Danica Patrick: Yes, I do. How I pray has evolved and been confusing at times, even to the point where that’s become part of my prayer, like, “I’m not sure who to talk to right now,” so I cover them all.

Allison Kugel: Laughs.

Danica Patrick: I think a big underlying reason why prayer is so powerful is because you’re asking, you’re creating your own intention, you’re allowing yourself to know what you want, because so many people don’t even know what they want. They’re just a passenger in life. I think that having goals is important. There’s that manifestation nature of it. With prayer, there’s that manifestation part of it, especially when you get into the emotional side of it, whether it’s Tony Robbins, Joe Dispenza, Bruce Lipton, or Gregg Braden.

Allison Kugel: All brilliant people…

Danica Patrick: They will tell you that you have to anchor your future by embodying the true feeling and emotion of what you envision, visualizing what you want, anchoring into that future life that you want, whatever it is, and then embodying that feeling and really letting it become a part of you. Your mind can’t tell the difference between a truth and a lie.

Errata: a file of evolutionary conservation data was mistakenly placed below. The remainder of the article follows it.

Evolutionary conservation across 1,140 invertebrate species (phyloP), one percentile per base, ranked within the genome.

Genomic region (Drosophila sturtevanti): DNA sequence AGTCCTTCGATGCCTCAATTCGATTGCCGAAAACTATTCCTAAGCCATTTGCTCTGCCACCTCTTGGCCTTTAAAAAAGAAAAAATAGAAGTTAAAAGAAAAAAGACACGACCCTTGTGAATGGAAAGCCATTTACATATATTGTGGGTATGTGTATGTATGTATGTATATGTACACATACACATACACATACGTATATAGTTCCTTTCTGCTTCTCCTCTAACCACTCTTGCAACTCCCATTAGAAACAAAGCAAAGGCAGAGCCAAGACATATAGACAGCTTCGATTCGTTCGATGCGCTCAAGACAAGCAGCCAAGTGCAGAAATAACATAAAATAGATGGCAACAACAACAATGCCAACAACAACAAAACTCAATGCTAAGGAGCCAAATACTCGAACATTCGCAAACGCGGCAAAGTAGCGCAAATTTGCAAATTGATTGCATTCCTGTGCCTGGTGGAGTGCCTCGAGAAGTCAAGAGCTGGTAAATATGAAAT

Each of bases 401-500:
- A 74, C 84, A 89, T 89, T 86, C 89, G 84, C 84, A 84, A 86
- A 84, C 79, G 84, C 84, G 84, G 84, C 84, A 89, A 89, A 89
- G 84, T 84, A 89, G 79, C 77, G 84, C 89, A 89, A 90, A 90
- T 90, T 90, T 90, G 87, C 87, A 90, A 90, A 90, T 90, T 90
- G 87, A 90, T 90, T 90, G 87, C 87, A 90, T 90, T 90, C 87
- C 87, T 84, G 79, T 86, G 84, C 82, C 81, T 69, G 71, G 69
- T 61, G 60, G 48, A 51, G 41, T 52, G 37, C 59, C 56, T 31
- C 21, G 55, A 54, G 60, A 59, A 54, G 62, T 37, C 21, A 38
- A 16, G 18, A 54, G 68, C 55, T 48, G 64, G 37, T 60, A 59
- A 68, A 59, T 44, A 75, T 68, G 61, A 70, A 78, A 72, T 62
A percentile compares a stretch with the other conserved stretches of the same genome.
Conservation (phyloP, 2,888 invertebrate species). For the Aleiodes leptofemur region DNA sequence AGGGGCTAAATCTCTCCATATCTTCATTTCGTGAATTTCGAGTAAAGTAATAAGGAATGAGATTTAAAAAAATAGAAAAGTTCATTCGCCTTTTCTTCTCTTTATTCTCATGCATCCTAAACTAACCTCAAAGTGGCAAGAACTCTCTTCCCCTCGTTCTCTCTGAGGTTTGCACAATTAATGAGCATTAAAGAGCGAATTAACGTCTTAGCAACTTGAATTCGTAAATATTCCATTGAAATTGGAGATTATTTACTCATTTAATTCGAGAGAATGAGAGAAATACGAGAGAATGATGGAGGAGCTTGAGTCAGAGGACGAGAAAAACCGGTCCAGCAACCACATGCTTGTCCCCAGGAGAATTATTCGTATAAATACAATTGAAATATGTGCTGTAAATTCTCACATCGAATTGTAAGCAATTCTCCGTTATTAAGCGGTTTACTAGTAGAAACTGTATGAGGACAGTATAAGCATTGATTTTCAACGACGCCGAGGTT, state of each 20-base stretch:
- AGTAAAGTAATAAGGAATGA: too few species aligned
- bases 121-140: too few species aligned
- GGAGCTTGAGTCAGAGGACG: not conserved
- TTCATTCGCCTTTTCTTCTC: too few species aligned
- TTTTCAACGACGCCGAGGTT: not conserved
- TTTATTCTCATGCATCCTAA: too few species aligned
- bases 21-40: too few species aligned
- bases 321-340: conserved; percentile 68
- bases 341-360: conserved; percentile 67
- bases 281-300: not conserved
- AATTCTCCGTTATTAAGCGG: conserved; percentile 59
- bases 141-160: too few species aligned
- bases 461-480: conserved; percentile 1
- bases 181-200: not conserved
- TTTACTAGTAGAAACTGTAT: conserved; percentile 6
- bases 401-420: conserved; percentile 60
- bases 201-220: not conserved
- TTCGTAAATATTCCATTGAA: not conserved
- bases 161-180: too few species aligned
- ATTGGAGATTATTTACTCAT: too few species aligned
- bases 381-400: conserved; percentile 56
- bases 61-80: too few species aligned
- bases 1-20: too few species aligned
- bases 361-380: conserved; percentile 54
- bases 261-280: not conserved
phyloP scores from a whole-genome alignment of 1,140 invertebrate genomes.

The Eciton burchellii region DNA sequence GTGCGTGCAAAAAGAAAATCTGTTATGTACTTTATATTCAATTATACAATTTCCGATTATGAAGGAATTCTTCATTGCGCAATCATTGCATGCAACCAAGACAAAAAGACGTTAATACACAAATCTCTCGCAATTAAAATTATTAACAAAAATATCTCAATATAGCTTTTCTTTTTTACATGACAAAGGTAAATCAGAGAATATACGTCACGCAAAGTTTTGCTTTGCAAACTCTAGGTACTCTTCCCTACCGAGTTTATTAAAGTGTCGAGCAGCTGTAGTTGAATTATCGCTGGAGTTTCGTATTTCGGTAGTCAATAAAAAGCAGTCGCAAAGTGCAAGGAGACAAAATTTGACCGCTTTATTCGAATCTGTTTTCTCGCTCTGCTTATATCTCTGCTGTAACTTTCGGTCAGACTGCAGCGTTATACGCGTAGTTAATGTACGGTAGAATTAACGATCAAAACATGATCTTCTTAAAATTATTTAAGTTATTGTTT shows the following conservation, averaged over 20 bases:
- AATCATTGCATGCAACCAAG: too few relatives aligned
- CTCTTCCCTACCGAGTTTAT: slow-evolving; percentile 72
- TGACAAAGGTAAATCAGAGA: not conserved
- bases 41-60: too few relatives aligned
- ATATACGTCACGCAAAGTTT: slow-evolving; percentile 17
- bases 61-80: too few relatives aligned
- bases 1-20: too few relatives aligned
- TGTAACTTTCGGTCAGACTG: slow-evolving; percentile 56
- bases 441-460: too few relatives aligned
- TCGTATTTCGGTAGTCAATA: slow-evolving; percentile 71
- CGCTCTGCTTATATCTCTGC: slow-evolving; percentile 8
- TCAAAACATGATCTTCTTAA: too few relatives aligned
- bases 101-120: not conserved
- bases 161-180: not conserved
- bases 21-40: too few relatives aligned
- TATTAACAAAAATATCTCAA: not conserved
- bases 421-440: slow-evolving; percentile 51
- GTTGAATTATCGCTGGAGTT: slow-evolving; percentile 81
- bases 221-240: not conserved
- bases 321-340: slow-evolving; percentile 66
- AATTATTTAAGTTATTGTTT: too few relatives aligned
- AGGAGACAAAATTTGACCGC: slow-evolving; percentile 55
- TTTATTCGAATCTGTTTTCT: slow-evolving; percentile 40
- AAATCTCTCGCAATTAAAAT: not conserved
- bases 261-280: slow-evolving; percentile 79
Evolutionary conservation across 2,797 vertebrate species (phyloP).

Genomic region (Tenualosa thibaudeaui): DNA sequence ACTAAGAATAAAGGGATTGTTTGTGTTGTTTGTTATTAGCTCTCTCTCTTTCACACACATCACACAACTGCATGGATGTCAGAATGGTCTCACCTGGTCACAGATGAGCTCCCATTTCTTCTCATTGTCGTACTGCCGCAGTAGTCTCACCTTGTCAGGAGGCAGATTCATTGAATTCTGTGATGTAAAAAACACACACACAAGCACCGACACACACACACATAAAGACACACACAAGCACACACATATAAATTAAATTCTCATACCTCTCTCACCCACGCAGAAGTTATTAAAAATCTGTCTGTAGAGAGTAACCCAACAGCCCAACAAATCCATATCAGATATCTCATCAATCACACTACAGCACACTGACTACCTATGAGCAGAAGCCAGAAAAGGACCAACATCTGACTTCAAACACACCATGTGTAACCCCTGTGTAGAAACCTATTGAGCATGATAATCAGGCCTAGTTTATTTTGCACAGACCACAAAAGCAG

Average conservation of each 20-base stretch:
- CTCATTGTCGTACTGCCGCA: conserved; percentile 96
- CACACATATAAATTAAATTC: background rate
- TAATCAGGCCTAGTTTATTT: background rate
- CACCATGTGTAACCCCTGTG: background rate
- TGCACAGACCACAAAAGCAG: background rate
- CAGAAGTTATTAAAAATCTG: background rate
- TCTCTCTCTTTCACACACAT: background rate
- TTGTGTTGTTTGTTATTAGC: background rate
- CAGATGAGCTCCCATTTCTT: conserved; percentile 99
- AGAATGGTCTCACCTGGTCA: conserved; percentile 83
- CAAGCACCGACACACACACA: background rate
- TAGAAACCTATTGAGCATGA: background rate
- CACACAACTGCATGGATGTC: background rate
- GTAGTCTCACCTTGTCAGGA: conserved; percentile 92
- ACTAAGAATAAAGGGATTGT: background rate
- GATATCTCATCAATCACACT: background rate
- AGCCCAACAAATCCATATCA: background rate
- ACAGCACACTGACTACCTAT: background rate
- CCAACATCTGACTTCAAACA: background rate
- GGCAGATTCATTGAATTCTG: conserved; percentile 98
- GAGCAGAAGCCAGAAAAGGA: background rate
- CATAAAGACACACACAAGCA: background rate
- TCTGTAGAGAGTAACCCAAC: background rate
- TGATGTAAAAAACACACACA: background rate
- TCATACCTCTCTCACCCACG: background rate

Allison Kugel: You’ve been watching the same stuff as me (laugh).

Danica Patrick: I can tell you watch this by your questions. I have a bookshelf full of all of this stuff, and by the way, that is my favorite thing to do with my podcast, is interview these kinds of people. I’m so fascinated with Quantum Physics, with science, with manifesting, with spirituality, and wellness.

Allison Kugel: It’s the new frontier, right? The previous generation didn’t have access to this information.

Danica Patrick: They didn’t, and I think possibly people were repressing this information. I think a lot of things have been repressed over time, because the answer to ninety-nine out of a hundred a question is money. A lot of things have happened because someone was making money from it. Whether it’s wellness, whether it’s Nikola Tesla who had free energy figured out and they decided instead to figure out how to get people to pay for it. Even water. It seems silly when I go to the store and buy a five-dollar bottle of water, if I’m traveling or something, they find ways to monetize everything.

Allison Kugel: Let’s talk about your wine company, Somnium Wine. Why have you chosen to purchase a vineyard and invest in your wine brand?